No one can predict short-term events that might cause the market to sell-off, and most bull markets don’t end with a bang, but with a whimper. The markets began to decline more than a year before both the 9-11 crash and the 2008 crash. At first the declines were so gradual that they could be shrugged off. This market has been whimpering for over five months now. How lucky do you feel?
The market may just slowly drift down avoiding a spectacular drop. However, with so much electronic trading available, declines could be more jarring. I am also seeing a large number of indicators and analyses pointing to a market decline beginning fairly soon.
Despite what popular media would have you believe, it really is possible to successfully avoid protracted downturns, and in fact, I believe that dodging them is critical for long term investment success.
My strategies are built on the idea that minimizing/avoiding major stock market declines matters far more to wealth preservation and generation than being up over any one bull market cycle. There have been no real down periods in which to prove this over the past few years, but the longer we go without such a major decline, the more shocking and meaningful it will end up being when it does happen.
At HCM, we are in position to quickly defend client portfolios in the event of a market decline. If you worry about potential investment losses, please call the office to set up a free telephone consultation to review your situation and talk about how I help clients manage the risks of being invested. 928.778.4000
Slice of Life
The Women I Work For
A little over 10 years ago I interviewed 19 year-old Yvette Zurita for an administrative position at Hepburn Capital. Although Yvette could not work the hours I thought I needed, she was everything I could want in an employee; bright, articulate and dependable. But, there was also an intangible quality to this young woman that I later identified as her unflappability, so I gave her a shot. What a good move that turned out to be for me and the company.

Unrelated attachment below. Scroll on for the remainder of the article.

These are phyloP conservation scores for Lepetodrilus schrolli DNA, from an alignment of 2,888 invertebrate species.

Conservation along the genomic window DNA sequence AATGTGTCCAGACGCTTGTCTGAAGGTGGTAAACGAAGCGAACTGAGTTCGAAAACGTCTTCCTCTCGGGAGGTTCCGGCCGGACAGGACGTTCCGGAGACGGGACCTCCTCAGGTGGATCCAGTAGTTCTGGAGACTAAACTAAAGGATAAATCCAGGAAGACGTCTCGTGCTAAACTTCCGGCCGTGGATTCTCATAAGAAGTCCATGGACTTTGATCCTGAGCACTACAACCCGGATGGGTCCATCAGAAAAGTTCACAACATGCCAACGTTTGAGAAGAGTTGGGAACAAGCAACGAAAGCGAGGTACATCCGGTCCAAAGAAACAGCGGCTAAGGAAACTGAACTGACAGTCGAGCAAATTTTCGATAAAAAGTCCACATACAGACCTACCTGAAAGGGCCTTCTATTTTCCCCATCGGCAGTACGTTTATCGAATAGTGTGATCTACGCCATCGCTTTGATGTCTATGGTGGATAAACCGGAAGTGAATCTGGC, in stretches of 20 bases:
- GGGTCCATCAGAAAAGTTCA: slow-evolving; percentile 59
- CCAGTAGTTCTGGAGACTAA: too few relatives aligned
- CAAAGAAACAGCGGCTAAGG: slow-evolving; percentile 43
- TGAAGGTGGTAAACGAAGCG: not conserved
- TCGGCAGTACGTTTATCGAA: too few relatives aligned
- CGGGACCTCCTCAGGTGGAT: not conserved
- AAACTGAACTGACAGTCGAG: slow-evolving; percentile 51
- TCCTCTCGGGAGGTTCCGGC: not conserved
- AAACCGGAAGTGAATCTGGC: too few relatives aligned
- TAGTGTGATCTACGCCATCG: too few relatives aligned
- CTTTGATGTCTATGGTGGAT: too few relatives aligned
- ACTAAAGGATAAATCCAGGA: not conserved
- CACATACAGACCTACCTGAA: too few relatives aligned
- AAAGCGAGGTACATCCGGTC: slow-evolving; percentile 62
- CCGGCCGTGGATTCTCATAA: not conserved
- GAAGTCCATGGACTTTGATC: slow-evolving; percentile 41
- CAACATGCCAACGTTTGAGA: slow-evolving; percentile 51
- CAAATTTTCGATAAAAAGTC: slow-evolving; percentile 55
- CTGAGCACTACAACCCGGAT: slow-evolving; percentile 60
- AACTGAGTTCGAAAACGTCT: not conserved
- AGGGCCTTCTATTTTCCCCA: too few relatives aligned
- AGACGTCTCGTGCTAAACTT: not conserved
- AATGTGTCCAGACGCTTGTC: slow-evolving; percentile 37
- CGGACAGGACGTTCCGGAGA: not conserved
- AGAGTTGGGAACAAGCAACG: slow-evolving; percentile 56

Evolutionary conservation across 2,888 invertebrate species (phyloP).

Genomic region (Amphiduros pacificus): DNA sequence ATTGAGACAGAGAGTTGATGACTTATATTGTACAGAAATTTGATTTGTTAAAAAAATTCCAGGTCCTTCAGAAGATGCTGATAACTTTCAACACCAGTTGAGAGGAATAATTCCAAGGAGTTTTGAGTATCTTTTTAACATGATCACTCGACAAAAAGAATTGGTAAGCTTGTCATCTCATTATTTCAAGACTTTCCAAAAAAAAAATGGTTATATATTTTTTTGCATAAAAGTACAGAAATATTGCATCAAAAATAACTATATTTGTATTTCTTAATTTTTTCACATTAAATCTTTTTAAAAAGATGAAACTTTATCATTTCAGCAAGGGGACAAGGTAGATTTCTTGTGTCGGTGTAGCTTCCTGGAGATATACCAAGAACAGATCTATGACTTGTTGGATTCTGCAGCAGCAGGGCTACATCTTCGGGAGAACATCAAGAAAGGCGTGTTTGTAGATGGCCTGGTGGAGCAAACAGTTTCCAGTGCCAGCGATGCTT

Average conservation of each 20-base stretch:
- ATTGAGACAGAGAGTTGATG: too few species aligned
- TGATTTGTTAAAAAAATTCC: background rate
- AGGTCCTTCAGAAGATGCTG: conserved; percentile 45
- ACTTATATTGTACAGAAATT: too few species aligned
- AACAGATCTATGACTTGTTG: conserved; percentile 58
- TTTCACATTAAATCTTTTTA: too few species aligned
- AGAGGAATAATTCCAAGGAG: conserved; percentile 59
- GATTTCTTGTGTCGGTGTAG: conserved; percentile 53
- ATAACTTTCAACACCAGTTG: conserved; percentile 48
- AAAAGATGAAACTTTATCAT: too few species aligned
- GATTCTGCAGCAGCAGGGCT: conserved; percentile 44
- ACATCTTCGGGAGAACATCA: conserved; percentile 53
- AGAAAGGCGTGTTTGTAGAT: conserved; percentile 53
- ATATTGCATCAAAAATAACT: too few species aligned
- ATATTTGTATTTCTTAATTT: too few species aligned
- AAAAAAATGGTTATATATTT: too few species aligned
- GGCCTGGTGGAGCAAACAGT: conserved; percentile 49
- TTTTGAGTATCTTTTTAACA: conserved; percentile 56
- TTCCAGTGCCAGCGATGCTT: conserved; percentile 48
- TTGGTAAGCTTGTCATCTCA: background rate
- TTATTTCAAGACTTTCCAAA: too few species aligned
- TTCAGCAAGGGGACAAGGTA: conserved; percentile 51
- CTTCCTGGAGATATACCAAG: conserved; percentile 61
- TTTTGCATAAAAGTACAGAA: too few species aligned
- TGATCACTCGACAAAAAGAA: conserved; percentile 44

Yvette is one of those people to whom you never have to tell anything twice, and her attention to detail greatly compliments my big picture style of work. Over the years she has grown to become my operations manager and Yvette makes running a very complex business look easy.
In October, Yvette got married and since her husband is part of a family business in Fresno, CA, she moved there. Advanced technology allows Yvette to work seamlessly from Fresno. She continues to make Hepburn Capital run very smoothly, and I am grateful!
How Are The Markets Doing?
The bond markets stabilized a bit in July after a sharp decline that began in late January and picked up steam in the second quarter. High yield bonds, a big part of our income portfolios until recently, have also been weak this year.